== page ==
Jogging along, I imagine the greeting I'm going to get. "Hey, Willie, where the hell you been? We tried to get a hold of ya but you weren't at home." "Shoulda known I was at the poolroom, ya fuckin' idiots," I was gonna say, then "Come on, let's burn," or something to that effect.
From a block away, I can see Bobby's car parked on a slant in front of the alleys and Joey's beside it. Then, I hear singing. The reason we liked singing in that stairwell that led up to the lanes was the acoustics, and, now, drawing near, chords bouncing around the entranceway resonate in my chest like blasts from a church organ. Trickle trickle, splash splash, tell me how long will this rain last. Rain keeps droppin', sure ain't stoppin', tell me how long will this rain last.
Out of breath, I push open the door and for no good reason, just screwing around, yell out angry like, "What the hell's goin' on here?" Bad choice of words, though, because the boys start acting like I really am mad about something and have a right to be. While I try to make sense of their screwed up faces and wonder why they're acting so guilty, I notice Bucko Dorlon. Bucko used to sing baritone for the McCray Brothers. Right away, he holds up his hands and starts backin' away. "Hey, I don't need any of this, man," he says, like I'm about to kick the livin' shit out of him. Well, I ain't the brightest light on the strip, but finally it dawns on me. The reason everybody's acting so guilty is because I just caught my buds in the act of goin' behind my back to give Bucko Dorlon my slot. Seems Willie wasn't good enough anymore. When the truth of what was going down starts welling up in my eyes, naturally, I share my thoughts on the matter. "Fuck you mother fuckers," I yell. Then, before they can see me bawl, I charge out. Dreambeats -- dirty fuckin' Dreambeats.
"You went straight to the shootin' gallery, didn't you?"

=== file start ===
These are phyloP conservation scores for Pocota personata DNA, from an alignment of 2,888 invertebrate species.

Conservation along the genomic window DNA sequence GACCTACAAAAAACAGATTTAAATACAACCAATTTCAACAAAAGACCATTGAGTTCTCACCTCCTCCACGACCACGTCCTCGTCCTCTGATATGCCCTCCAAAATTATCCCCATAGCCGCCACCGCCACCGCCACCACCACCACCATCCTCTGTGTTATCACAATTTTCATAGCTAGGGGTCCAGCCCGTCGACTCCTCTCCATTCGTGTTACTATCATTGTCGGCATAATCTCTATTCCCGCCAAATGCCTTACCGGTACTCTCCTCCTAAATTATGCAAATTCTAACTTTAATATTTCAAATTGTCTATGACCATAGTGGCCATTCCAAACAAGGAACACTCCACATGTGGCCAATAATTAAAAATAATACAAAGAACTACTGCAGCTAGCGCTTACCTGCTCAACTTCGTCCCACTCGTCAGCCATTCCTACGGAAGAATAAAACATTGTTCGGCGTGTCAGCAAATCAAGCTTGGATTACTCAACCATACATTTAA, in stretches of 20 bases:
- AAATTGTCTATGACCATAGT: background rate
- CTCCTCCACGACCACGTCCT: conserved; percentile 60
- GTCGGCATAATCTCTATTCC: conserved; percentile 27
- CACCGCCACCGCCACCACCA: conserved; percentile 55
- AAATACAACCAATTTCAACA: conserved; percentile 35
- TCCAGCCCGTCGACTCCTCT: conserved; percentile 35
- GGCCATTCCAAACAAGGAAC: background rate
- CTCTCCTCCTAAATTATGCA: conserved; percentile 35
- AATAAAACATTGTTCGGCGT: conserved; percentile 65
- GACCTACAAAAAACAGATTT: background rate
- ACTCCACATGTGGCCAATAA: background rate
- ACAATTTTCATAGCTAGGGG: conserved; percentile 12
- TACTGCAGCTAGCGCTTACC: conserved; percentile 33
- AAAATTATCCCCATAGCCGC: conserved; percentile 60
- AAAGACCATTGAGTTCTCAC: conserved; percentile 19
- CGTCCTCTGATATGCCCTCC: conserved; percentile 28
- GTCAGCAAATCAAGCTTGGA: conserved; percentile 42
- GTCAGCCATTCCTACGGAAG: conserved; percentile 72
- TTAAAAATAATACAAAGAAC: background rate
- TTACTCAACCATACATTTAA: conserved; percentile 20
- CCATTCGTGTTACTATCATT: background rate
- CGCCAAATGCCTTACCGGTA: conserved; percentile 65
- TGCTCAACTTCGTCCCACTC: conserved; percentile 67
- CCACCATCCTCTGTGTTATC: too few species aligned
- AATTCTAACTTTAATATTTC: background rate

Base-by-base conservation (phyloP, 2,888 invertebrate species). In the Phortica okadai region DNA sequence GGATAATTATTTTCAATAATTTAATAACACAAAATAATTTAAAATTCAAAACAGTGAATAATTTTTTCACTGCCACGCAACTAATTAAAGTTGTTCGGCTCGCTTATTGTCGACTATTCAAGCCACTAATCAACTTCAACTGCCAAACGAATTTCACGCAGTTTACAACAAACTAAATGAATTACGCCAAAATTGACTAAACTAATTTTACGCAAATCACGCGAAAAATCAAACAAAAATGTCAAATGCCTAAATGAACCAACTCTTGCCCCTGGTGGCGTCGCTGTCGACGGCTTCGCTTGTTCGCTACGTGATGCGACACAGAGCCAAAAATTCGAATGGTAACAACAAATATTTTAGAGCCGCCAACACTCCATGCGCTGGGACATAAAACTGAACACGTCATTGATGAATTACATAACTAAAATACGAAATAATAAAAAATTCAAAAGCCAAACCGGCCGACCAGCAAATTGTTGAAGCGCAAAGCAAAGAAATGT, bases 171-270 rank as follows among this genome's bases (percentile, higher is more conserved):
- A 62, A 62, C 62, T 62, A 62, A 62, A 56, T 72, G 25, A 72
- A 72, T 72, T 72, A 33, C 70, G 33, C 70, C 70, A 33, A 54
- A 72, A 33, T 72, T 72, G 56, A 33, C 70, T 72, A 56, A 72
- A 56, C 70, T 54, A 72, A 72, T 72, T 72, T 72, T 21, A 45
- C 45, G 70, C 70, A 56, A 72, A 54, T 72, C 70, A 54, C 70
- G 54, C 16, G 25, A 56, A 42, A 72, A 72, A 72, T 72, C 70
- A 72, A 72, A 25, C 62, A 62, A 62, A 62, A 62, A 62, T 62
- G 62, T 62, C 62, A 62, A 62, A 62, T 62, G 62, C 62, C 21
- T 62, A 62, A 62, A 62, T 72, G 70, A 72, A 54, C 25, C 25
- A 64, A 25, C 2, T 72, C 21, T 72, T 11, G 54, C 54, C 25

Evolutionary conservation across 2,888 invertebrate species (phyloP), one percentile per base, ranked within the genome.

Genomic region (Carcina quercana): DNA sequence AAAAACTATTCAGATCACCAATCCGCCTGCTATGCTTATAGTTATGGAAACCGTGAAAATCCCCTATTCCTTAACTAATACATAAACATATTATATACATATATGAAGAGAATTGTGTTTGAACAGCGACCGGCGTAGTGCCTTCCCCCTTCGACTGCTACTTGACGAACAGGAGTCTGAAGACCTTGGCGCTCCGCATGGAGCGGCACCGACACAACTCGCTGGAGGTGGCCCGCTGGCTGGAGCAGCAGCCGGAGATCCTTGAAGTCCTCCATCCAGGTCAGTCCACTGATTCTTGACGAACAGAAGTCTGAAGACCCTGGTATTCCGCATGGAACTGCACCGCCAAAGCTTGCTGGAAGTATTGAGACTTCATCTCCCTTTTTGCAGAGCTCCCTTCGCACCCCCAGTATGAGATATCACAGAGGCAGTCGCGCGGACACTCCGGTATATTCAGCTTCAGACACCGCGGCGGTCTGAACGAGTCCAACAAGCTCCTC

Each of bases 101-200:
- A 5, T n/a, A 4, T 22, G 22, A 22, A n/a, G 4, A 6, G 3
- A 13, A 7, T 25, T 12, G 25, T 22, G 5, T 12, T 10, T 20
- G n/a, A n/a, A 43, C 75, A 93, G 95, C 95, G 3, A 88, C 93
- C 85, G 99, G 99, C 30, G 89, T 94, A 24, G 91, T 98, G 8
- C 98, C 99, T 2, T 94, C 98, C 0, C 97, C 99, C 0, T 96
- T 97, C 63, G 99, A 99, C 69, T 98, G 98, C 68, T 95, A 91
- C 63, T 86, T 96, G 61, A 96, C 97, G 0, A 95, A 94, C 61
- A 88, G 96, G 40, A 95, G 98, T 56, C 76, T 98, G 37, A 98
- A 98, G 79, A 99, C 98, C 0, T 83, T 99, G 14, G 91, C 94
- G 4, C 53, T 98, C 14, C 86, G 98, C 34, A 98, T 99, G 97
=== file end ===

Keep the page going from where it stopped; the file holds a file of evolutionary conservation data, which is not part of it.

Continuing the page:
"How the fuck would I know, Bobby -- that was twenty years ago!" He was right, but he didn't need to know. Besides, I didn't pick up the germ till much later.
"Well, it didn't last long. People started missin' practice..."
"Everybody, I think. We just lost interest."
He'd been painting on this picture of a little pond we used to pass on Rt. 94 on our way fishing up the Paulinskill. There was a farmhouse and a barn in the distance and some sweetflag growing on the bank. He sprayed his paints with water, then covered them. That meant he was going to break.
"And to tell ya the truth," he said. "I don't think he sang any better than you did."
"Whose idea was it to dump me, anyway?"
"No, not Mont. I don't think he liked Bucko very much."
"Well... you know Joey."
"I knew there was a reason I hated his ass."
Bobby went down the hall to wash out his brushes. When he came back, he popped the question. "So, you gonna sing with us or what?"
The big picture:
Twas cool at pool --
Taught sucker school.
Ran fifty balls.
Fouled my vision.
Couldn't hit the wall.
All that's left
is Stormy Weather,
Lahng lahng lahng,
And my black leather.
It would've been easy to say, "Screw Joey," or, "Go get Bucko," or, "I wouldn't sing with you fuckin' bastards in a million fuckin' years," but I wasn't mad anymore, and I really did want to hit some chords.